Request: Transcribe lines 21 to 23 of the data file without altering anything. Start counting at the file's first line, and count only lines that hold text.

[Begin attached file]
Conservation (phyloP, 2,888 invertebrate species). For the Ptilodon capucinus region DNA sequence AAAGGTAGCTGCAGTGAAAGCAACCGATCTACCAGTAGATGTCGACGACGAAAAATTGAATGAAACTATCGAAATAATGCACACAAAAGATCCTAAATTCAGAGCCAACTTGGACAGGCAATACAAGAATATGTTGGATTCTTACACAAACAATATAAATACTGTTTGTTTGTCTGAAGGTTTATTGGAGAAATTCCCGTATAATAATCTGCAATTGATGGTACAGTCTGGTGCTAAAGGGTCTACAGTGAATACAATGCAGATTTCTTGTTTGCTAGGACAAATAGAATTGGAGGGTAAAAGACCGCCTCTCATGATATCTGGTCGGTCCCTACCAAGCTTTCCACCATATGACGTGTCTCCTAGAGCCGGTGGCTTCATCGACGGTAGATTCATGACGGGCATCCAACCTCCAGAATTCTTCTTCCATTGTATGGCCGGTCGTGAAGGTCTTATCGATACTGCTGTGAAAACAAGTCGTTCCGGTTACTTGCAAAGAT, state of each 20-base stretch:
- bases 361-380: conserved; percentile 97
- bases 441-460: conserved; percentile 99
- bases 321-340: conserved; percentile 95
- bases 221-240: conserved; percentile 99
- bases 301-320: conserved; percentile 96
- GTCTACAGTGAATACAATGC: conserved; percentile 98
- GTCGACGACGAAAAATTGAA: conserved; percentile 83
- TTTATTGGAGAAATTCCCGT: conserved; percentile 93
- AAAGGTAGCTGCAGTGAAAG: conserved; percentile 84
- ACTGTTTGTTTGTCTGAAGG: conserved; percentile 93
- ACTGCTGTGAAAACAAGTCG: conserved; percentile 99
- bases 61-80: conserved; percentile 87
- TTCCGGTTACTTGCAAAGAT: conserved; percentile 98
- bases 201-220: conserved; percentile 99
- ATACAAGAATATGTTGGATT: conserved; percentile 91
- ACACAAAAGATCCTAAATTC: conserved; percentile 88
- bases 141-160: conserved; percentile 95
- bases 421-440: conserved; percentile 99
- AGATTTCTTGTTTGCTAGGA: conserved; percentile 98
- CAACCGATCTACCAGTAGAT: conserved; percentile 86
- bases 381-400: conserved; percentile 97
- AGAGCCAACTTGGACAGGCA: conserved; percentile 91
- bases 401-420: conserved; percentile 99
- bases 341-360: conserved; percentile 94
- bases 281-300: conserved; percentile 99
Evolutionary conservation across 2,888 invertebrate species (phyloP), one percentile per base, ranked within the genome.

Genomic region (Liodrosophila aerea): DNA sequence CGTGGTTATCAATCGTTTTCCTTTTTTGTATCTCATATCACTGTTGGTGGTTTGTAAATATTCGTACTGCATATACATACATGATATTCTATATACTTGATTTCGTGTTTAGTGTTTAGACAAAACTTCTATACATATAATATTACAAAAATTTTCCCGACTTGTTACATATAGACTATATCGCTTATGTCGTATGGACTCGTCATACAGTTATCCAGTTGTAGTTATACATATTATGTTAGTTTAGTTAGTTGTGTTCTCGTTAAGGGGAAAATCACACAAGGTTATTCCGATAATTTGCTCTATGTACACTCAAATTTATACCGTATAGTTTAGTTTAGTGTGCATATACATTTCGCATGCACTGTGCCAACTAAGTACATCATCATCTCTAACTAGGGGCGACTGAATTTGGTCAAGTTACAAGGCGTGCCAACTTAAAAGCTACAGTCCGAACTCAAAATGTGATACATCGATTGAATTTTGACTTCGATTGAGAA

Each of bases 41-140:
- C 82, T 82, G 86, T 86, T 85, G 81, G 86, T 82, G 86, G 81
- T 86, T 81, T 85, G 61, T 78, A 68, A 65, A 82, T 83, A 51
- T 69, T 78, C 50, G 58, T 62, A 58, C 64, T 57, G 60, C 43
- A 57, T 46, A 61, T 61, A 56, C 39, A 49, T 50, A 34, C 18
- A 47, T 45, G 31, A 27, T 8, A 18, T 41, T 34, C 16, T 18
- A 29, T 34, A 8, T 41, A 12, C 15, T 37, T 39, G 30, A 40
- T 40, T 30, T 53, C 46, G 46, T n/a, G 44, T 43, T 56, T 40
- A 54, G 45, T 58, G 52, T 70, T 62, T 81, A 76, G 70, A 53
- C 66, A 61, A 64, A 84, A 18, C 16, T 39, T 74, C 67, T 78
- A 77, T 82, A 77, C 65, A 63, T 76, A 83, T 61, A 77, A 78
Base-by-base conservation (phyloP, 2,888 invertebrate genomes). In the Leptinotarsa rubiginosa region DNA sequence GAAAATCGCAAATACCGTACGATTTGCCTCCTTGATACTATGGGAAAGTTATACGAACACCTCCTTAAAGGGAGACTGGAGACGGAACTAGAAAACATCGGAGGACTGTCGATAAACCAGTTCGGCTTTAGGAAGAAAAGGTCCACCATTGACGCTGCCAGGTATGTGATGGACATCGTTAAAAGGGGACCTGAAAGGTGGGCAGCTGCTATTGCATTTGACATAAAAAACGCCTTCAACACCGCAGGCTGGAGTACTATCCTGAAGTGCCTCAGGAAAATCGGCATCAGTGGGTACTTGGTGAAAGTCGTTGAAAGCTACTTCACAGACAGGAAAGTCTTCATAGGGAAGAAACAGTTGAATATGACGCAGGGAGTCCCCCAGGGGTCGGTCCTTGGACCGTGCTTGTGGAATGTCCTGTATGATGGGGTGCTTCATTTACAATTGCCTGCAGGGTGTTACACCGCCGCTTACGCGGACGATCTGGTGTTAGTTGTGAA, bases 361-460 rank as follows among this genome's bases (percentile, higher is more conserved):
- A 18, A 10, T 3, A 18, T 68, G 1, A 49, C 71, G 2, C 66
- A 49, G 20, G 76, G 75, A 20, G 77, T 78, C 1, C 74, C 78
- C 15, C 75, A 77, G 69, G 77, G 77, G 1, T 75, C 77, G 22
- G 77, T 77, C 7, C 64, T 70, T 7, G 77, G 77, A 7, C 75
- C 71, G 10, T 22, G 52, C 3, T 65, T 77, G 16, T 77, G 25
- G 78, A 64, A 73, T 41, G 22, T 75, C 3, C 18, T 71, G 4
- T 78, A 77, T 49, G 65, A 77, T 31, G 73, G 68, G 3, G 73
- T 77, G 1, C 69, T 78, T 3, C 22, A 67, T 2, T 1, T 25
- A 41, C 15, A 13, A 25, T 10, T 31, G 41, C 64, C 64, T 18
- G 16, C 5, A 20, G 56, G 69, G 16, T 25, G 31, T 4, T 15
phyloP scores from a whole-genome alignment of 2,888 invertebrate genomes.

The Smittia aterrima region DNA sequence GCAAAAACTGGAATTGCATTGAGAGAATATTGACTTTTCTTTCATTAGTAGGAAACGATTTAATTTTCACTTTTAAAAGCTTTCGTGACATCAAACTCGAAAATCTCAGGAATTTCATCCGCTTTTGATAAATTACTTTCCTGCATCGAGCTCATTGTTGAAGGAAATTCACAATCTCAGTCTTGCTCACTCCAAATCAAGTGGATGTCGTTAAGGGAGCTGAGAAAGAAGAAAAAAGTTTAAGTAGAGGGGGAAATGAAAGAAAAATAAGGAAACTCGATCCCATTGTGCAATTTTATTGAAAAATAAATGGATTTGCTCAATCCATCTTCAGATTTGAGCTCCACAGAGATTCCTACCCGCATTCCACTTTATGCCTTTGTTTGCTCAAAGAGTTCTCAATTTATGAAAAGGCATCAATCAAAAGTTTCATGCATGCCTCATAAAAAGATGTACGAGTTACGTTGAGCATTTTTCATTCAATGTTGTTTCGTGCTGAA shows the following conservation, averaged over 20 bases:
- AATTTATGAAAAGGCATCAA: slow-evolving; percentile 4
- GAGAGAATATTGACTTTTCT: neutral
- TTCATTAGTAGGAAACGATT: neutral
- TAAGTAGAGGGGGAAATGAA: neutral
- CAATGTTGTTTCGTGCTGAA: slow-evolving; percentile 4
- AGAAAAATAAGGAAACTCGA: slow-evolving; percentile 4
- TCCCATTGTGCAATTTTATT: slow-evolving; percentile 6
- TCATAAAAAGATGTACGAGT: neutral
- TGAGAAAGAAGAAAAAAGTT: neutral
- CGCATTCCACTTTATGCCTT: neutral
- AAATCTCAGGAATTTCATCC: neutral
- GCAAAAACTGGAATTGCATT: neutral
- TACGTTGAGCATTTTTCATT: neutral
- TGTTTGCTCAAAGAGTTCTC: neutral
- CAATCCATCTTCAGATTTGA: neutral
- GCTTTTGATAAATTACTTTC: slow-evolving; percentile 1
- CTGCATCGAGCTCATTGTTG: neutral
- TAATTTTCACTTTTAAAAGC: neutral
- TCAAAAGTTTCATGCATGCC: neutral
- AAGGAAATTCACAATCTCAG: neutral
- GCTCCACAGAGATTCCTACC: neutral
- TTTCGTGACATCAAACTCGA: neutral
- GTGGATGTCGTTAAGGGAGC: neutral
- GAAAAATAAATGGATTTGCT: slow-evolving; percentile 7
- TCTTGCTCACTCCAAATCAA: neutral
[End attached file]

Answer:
- CAACCGATCTACCAGTAGAT: conserved; percentile 86
- bases 381-400: conserved; percentile 97
- AGAGCCAACTTGGACAGGCA: conserved; percentile 91